This week we’re pleased to introduce Julie Reed from Miller Nash as this week’s Sponsor Spotlight. Miller Nash has been a long time supporter of OEN, and Julie has been a dedicated volunteer.
What is the role that you and your firm play in the entrepreneurial community?
I help entrepreneurs and their companies protect their intellectual property assets. In addition to doing the actual protection, both filing the copyrights for the trademarks or the applications and also helping them sort out their strategy on how to protect those assets.
We also have a team that can support them on whether to become an LLC or corporation, finding business insurance, parsing international imports and export issues, making connections to off-shore manufacturing in China or Taiwan, or Mexico, and generally helping navigate international business law.
What type of entrepreneurs are you best suited to support?
I personally engage most with technology companies because that’s where my experience lies as an electrical engineer. Miller Nash, however, is a multi-service firm and we have folks who can help startups in any industry.
What are your most common recommendations to first-time entrepreneurs?
There’s no such thing as getting the lawyers involved too early! For example, we run across people who, even though it is not necessarily a complicated procedure, sometimes don’t really give a lot of thought as to what kind of entity they want to be.
I also work to make sure founders have all the rights, intellectual property, and employment procedures in place to stop them from running into problems later. The earlier the better, even if it’s just for an hour of an attorney’s time to kind of get a survey of what the things they need to do.
I’ll add that this is especially important if they’re going to be looking to be an acquisition target. If their goal is to go into business and then eventually merge into a larger company, the due diligence involved in that process is intense! Best to get set up right from the start and stay organized throughout.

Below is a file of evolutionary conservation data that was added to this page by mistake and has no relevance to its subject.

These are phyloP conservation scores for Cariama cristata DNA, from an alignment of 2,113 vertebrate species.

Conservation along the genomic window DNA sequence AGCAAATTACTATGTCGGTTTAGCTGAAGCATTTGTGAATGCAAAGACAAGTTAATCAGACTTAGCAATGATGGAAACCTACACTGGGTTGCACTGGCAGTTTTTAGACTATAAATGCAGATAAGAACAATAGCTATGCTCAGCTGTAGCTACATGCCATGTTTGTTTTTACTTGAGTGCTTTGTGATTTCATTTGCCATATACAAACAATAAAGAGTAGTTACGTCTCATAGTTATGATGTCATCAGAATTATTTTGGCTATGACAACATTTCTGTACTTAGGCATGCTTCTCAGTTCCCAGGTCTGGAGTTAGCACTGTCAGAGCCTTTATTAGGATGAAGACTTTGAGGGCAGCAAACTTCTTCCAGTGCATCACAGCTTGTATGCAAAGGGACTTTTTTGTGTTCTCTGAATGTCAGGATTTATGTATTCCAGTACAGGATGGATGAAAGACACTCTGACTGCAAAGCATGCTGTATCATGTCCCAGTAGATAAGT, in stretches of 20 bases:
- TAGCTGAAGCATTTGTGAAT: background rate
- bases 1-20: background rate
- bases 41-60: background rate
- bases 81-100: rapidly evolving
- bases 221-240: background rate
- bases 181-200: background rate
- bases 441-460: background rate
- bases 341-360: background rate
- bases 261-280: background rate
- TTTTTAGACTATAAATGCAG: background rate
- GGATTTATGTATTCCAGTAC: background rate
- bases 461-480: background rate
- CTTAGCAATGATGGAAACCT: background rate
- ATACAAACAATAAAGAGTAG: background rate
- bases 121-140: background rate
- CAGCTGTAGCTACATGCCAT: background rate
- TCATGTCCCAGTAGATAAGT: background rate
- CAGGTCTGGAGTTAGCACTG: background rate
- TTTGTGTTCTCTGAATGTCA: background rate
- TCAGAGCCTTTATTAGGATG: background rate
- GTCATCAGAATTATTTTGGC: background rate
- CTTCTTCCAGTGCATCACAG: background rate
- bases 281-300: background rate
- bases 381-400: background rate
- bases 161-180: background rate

What do you think is an opportunity for this community to grow?
I think one of the big areas for growth and development of any mainstream community in the US, including the entrepreneurial community, and perhaps especially the entrepreneurial finance community, is learning how to best support non-traditional founders. They often already have a market for what they’re trying to do, but they’re struggling to find financing.
As a group, we really need to do better by first-time founders, especially those who don’t fit the typical “pattern-matching” and are not in the limelight, that the mainstream VCs and the angels may not be looking at. We need to understand what support they need and help provide them with a bigger platform.
What would people be surprised to know about you?
I’m a sixth-degree black belt in a martial art called Tang Soo Do. It’s Korean but different from TaeKwonDo. Unfortunately, the formal school of the practice dissolved when the founder passed away, but I continue to practice. I’ve been training in the martial arts for 30 years.